PDC may hit brakes on Burnside plans
• Flurry of comments from public reshapes 3 proposals, could slow selection of developer
The Portland Development Commission may delay choosing the developer for the Burnside Bridgehead project to accommodate community concerns.
PDC board Chairman Matt Hennessee made the pronouncement at the end of a Sunday open house on the project that drew more than 125 people to the Oregon Convention Center. Residents threw out dozens of suggestions during the two-hour session, including modeling the east-side project after Seattle's Pike Street Market and turning the area into a regional center for sustainable building designers and materials.
The project will remake five underdeveloped blocks to the north and east of the Burnside Bridge. Three firms are competing for the project. Two of them Ñ Gerding/Edlen Development Co. and Opus Northwest LLC Ñ recently dropped so-called big-box retailers from their proposals because of community opposition. They have not yet provided the PDC with revised cost estimates.
The third firm, Beam Construction and Management LLC, has proposed a project anchored by local businesses. Owner Brad Malsin said he might refine his proposal to reflect Sunday's comments, however.
'I don't know if we can make it any more local,' he said. 'We don't even have a Starbucks. But maybe there's more we can do to reflect the history of the area.'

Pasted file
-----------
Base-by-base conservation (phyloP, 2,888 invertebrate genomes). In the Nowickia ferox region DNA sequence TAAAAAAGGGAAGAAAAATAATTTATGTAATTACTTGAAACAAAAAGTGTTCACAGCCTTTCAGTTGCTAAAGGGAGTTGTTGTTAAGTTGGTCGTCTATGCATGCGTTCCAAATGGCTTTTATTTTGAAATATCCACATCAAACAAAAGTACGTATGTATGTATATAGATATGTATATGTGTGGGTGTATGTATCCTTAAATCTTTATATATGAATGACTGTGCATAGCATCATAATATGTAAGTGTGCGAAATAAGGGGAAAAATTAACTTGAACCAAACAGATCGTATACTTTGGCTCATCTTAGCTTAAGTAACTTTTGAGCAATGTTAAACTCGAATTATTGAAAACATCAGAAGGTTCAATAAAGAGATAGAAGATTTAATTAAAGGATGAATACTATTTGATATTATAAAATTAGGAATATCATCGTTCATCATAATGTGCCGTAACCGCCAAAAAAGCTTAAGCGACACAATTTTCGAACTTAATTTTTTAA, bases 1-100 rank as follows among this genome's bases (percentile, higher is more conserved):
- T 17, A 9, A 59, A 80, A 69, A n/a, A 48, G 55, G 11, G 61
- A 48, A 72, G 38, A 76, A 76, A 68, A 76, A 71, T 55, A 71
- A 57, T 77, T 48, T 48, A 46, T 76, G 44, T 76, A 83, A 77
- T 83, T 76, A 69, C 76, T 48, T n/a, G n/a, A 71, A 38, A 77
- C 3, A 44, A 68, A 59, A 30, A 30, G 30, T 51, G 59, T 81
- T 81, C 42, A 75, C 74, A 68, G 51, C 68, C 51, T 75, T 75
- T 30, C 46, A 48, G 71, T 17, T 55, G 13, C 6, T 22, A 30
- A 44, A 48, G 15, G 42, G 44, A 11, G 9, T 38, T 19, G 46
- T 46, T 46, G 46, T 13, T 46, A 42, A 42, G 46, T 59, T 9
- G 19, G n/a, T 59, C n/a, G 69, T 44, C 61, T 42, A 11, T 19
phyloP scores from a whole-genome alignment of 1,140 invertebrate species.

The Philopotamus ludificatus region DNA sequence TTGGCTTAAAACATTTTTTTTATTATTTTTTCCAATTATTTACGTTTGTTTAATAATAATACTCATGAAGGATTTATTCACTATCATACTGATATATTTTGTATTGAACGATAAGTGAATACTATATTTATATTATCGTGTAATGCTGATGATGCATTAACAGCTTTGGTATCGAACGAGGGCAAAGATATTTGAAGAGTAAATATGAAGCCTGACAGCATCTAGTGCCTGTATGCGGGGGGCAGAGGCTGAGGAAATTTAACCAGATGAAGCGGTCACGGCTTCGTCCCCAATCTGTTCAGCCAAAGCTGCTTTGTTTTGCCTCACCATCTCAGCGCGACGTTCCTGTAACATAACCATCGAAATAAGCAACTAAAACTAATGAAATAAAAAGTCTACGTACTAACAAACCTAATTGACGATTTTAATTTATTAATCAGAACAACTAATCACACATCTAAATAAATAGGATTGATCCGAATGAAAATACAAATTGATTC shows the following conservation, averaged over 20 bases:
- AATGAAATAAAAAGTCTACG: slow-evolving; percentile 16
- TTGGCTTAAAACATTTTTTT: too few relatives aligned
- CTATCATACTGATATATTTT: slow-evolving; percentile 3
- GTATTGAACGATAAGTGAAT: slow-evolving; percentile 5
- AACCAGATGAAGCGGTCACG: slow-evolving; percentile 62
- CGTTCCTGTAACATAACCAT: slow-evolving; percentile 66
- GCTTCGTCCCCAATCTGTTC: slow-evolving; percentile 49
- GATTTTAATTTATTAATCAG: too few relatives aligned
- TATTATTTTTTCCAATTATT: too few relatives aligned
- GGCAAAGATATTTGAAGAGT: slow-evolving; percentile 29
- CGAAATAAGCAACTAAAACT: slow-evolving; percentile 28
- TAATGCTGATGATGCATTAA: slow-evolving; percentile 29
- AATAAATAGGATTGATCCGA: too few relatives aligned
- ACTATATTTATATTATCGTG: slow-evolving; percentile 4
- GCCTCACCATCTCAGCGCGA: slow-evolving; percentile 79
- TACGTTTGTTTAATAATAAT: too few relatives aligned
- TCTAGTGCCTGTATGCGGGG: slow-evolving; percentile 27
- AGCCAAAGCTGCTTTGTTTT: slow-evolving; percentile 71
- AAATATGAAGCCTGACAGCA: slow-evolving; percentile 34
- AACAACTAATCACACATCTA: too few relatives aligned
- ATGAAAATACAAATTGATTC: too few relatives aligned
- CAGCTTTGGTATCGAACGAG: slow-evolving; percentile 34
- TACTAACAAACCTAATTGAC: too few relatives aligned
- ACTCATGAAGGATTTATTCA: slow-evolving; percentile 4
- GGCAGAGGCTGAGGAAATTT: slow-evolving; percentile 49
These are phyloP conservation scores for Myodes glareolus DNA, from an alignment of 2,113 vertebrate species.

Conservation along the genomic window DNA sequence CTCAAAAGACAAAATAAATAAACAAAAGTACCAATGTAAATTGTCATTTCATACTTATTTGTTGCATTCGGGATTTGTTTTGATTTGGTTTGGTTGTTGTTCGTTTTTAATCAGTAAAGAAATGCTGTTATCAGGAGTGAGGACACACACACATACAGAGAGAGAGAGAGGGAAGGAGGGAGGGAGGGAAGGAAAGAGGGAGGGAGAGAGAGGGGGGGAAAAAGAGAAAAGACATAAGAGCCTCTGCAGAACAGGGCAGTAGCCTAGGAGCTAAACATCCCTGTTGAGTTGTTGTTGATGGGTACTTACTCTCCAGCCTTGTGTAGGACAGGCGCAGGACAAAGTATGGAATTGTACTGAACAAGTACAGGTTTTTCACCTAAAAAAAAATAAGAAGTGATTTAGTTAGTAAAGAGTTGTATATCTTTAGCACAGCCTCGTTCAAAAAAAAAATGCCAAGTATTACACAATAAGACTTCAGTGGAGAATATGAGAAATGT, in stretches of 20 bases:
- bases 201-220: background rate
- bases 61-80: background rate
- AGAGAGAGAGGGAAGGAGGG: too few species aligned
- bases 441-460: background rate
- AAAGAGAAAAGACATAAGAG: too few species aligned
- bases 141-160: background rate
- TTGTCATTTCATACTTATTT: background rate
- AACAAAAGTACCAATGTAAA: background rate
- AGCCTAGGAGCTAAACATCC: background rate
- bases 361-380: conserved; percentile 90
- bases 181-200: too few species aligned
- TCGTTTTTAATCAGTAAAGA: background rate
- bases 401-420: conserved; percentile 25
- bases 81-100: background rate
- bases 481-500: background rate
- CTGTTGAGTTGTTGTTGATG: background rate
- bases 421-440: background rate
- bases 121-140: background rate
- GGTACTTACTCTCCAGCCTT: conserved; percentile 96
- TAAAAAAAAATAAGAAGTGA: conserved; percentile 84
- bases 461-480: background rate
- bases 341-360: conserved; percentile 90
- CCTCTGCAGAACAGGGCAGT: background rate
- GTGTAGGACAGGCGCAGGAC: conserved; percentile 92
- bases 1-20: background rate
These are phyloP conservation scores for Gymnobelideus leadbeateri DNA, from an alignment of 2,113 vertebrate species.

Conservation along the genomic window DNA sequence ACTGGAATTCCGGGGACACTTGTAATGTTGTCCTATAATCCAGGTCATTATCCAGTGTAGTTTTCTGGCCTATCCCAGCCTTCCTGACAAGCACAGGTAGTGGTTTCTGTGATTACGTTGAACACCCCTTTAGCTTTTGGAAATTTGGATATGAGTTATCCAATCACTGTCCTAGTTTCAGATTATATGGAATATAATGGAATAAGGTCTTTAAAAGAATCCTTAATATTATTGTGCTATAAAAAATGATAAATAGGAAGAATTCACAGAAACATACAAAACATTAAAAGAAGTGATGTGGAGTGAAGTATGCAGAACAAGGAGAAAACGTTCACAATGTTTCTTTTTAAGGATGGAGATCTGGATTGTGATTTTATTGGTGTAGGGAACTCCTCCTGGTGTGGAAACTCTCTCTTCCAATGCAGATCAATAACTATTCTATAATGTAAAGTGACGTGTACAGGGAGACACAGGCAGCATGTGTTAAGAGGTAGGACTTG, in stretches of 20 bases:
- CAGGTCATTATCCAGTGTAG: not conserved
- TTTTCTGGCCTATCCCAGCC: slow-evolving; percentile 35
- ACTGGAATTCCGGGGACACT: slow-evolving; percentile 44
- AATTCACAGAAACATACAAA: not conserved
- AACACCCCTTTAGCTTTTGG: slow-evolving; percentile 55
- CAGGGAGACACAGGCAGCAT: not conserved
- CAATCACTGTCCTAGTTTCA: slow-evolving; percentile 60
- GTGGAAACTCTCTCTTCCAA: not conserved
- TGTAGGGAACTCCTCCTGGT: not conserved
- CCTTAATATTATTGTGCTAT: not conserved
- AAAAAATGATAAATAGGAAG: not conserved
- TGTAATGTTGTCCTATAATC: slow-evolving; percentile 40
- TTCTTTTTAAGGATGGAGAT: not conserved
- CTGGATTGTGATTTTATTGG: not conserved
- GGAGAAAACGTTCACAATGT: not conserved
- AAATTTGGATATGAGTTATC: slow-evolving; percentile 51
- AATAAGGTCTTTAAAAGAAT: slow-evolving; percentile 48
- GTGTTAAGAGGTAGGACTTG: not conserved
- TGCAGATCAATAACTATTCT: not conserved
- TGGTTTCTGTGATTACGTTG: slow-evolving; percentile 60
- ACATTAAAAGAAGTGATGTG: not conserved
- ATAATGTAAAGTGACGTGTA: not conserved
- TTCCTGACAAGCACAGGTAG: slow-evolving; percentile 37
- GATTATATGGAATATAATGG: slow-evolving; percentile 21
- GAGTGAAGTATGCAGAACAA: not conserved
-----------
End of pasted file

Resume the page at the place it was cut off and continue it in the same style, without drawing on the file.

Hennessee said the three developers and the PDC staff might need more time to respond to public comment from the open house and other recent public forums on the project, but he didn't know how long the delay might be.
Many of the people at the open house supported delaying the decision, including Michael Whitmore, a member of a PDC-appointed selection committee that is supposed to recommend a developer to the board. Whitmore said the committee doesn't yet have enough information to make a recommendation.
'We've heard a lot of good ideas today, and I don't know what to do with them,' said Whitmore, a landscape architect who represents the Kerns Neighborhood Association on the committee.
The ideas were generated during small-group discussions that took place at 15 tables during the two-hour forum. Many speakers stressed the need to help locally owned startup businesses by providing affordable office and retail space.
Several speakers said they thought the project should complement the working-class feel of the area, much of which has been designated an industrial sanctuary by the city.
'I get it Ñ you want it funky,' Hennessee said at the end of the session.
Some people were unsure whether the PDC could accommodate all the concerns.
'Everyone here has a different idea of what they want, but I think it's important that the project go forward,' said Kelsey Bunker, co-owner and manager of the Jupiter Hotel, 800 E. Burnside St.
The PDC owns two of the blocks involved and has until early 2006 to buy the remaining three or extend the purchase option for another year. A lengthy delay might eventually require the Portland City Council to extend the life of the Central Eastside Urban Renewal Area, where the project is located. The PDC's ability to issue bonds in the area is set to expire in August 2006.
The next public hearing on the project is set for 3 p.m. to 5 p.m. Feb. 9 at the Oregon Museum of Science and Industry, 1945 S.E. Water Ave.